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Walkthrough: Ninja Theory

Walkthrough: Ninja Theory
Photo: USA Today Sports Images

by Mike Tanier

While watching the Eagles' loss to the Steelers last Thursday from under my bed, I was reminded of the Inverse Ninja Theory, a principle which may spoil the Eagles’ season.

The Inverse Ninja Theory states that the greater the number of evil ninjas attacking a hero, the weaker those ninjas are. The theory has been proven in hundreds of action movies and video games. If Bruce Lee, Wolverine, or Kung Fu Panda is surrounded by waves of ninjas, he can take them all out with one or two strikes each. But when a lone ninja appears, he’s suddenly a much more formidable threat.

The corollary to the Inverse Ninja Theory asserts that the theory also applies to stormtroopers, killer robots, and any other assailants who attack in droves. I fear that it may also apply to NFL free agents.

The Inverse Ninja Theory is a close cousin of a principle proposed by Roger Ebert many years ago: the Law of Evil Marksmanship. Cowboy villains, the Nazis in World War II movies, and Star Wars stormtroopers cannot shoot straight, even when they have lasers or machine guns. Why do they have such poor accuracy? There must be something inherent in evil itself that effects aim. It explains the first half of Michael Vick’s career fairly well, and the effect of evil on aim may linger for years or generations afterward. Take Worf from Star Trek: The Next Generation as an example. Worf was a good guy, but the Klingons were formerly an evil empire, and as a result of his ancestry Worf couldn’t hit the broad side of a Romulan Bird of Prey.

But back to the ninjas: Nnamdi Asomugha, Cullen Jenkins, Vince Young, and the rest. There’s one legitimate reason to worry that adding multiple free agents could actually hurt the Eagles: in a lockout-shortened offseason, those newcomers could fail to learn the playbook, be confused about their roles, and lack the timing needed to mesh with teammates. Some of those factors may have come into play on Thursday, though most of the worst performers against the Steelers were draftees or incumbent players.

I would be worried more about the "failure to mesh" if the Eagles brought in a new quarterback or a whole new receiving corps, or if more of the new acquisitions were expected to jump into starting roles. Asomugha does not have to really mesh with anyone, and an all-new defensive line can succeed despite less-than-perfect timing in a way that an offensive line cannot. Some of the biggest names the Eagles acquired on offense, like Ronnie Brown, Steve Smith, and Young, are expected to play minor roles anyway, at least early in the year. I’m not one to worry much about team chemistry. I’m also not one to overreact to one preseason game. Yet here I am, under my bed, watching yet another NFL Network replay of the Steelers game. Please make it stop!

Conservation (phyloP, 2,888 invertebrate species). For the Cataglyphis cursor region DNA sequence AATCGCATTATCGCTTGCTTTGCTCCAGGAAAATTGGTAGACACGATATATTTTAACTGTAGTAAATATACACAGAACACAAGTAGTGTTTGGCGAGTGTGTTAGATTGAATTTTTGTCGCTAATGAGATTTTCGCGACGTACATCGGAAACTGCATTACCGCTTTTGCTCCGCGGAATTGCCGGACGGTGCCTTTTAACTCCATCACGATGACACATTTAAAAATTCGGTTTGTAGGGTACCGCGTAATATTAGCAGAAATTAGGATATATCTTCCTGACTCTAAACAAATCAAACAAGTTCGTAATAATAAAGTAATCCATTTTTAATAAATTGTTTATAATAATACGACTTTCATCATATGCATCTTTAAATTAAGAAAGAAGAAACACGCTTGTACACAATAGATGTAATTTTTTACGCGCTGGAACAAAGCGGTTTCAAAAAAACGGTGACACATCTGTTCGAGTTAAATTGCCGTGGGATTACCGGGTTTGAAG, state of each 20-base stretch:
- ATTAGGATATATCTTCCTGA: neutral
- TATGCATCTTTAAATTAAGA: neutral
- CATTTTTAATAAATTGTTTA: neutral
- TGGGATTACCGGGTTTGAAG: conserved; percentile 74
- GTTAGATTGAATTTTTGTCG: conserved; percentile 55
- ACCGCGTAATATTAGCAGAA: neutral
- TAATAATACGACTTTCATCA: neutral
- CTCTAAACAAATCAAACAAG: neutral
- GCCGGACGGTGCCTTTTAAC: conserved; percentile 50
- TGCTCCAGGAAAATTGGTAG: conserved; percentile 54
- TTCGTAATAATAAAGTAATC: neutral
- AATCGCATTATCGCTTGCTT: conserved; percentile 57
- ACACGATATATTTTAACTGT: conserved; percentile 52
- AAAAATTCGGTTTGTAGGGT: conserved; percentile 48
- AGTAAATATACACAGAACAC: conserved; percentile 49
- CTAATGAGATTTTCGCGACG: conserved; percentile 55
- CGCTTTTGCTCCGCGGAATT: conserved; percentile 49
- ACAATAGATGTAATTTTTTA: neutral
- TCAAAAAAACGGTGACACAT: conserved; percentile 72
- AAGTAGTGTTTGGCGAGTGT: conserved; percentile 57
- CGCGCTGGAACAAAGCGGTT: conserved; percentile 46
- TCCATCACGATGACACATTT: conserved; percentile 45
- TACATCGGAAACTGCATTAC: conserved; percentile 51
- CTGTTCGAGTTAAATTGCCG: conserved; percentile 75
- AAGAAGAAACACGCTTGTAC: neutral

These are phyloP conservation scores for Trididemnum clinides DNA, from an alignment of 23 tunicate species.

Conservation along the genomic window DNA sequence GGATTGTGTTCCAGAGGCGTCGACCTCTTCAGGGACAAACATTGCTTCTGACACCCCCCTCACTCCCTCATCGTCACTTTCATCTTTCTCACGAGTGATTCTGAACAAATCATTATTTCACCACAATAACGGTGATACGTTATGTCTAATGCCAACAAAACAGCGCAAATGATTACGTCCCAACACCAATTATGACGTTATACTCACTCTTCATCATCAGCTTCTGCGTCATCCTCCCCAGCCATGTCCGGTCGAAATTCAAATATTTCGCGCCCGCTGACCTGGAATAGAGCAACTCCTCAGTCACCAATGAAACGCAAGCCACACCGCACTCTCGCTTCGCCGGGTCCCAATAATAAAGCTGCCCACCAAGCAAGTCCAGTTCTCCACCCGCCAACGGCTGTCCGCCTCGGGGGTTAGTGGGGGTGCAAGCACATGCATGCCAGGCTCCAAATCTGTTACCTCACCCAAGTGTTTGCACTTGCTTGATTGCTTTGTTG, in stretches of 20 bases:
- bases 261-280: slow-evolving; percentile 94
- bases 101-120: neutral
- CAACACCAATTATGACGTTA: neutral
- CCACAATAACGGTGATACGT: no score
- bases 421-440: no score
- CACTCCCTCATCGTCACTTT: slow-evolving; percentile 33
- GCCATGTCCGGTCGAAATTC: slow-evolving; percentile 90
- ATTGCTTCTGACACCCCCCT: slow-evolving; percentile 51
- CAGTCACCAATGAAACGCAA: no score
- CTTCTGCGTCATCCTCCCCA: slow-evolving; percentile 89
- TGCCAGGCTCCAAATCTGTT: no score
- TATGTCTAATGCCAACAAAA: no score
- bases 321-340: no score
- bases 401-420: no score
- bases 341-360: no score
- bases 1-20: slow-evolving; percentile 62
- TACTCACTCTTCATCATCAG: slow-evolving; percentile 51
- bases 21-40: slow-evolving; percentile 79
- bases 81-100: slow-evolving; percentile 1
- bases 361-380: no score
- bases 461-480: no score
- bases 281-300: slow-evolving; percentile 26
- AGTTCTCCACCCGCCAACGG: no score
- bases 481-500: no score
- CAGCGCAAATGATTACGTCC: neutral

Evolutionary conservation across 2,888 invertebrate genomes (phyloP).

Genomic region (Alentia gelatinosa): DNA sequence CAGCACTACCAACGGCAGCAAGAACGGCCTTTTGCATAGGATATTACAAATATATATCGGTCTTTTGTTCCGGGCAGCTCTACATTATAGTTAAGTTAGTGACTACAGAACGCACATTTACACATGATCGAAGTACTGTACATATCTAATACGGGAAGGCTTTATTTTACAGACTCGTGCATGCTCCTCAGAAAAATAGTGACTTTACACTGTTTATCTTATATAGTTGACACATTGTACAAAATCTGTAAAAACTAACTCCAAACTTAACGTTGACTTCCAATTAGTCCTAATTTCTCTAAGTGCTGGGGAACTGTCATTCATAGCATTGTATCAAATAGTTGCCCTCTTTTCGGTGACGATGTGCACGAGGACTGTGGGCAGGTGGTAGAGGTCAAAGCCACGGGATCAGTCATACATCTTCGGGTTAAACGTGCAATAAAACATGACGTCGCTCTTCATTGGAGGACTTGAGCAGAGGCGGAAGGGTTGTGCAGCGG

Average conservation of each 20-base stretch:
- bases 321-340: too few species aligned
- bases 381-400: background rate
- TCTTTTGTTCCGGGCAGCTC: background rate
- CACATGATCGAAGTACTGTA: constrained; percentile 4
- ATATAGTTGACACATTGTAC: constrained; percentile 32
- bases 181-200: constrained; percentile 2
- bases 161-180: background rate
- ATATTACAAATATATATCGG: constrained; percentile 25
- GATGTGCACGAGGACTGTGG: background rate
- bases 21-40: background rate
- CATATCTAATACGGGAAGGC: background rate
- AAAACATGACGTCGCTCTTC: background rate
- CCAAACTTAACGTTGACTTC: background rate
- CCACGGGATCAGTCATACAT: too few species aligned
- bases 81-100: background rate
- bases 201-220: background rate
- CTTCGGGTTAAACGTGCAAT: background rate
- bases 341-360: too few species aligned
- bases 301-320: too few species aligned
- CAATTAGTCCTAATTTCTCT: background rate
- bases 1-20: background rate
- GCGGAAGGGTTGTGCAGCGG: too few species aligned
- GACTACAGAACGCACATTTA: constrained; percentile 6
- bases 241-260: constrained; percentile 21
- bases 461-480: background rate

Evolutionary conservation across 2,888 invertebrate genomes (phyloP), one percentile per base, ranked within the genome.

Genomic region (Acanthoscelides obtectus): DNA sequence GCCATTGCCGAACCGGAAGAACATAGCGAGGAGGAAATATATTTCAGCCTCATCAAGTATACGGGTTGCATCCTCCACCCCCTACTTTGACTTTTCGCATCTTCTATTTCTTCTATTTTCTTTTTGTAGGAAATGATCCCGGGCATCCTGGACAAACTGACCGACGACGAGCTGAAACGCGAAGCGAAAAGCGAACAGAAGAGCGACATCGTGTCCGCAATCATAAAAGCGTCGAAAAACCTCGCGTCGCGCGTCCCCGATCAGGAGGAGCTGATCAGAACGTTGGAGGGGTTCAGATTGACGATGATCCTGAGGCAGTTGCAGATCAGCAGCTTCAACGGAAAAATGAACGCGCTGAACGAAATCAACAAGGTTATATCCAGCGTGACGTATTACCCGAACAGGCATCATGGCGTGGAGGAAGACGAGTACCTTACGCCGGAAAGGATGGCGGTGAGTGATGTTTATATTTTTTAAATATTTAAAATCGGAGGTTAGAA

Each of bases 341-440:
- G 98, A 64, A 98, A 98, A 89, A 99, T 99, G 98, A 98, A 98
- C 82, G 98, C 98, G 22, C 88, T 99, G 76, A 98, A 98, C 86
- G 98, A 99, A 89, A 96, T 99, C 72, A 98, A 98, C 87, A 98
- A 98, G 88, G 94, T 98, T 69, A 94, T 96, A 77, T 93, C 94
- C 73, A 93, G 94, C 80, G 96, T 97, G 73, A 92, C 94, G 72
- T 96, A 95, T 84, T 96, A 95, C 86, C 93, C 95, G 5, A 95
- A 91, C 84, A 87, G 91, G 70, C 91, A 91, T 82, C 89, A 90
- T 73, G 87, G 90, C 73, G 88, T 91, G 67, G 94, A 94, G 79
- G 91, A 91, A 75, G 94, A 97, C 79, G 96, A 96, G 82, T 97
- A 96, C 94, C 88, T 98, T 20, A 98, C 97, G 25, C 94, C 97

All of the Eagles’ free-agent signings made it hard to talk intelligently about the team because of a principle I call the Law of Conversations about the Heat. When a team’s roster move or moves makes that team a prohibitive favorite to win the championship, all discussions of that team are polarized, with one side stating the obvious and the other being contrary for its own sake. So when talking about the Eagles, we are stuck pointing out just how much talent they added to an already talented roster and stating that, well, that makes them the best team in the league on paper, or lapsing into "they still have to go out and play" or "there’s only one football to go around" or "my God, Casey Matthews is terrible" hand-wringing.

They do of course have to go out and play. There is only one football, which should not matter because the biggest upgrades were on defense. While Matthews looks woefully unprepared, defensive coordinator Juan Castillo assured us on Monday that the linebackers "will be ready to win the Super Bowl." His statement reminded me of Spongebob running to school to get his boating license: "I’m ready! I’m ready! I’m ready!" Put a long blonde wig on Spongebob and he could outplay Matthews right now. But it was only one game (which didn't count), and if the defensive line and secondary are as good as they should be, the linebackers can be a little weak.

The Law of Conversations about the Heat has an addendum called LeBron’s Lemma: some segment of the population will assert, against all common sense and contrary evidence, that the addition of a great player will actually hurt the team that signed him. Now, we must be careful of this lemma, because a new arrival can hurt a team, either because he is a bad apple or a bad fit or, yes, he disrupts team chemistry. Team chemistry is a huge deal in basketball, a sport that requires a lot of verbal and non-verbal communication, plus some ego sublimation because there is only one ball to go around. It can be a big deal at some positions in football. It is mostly meaningless in baseball, though ironically baseball people make the biggest deal about it, thinking that the guy at the plate won’t try as hard because he doesn’t like the guy on second, or something.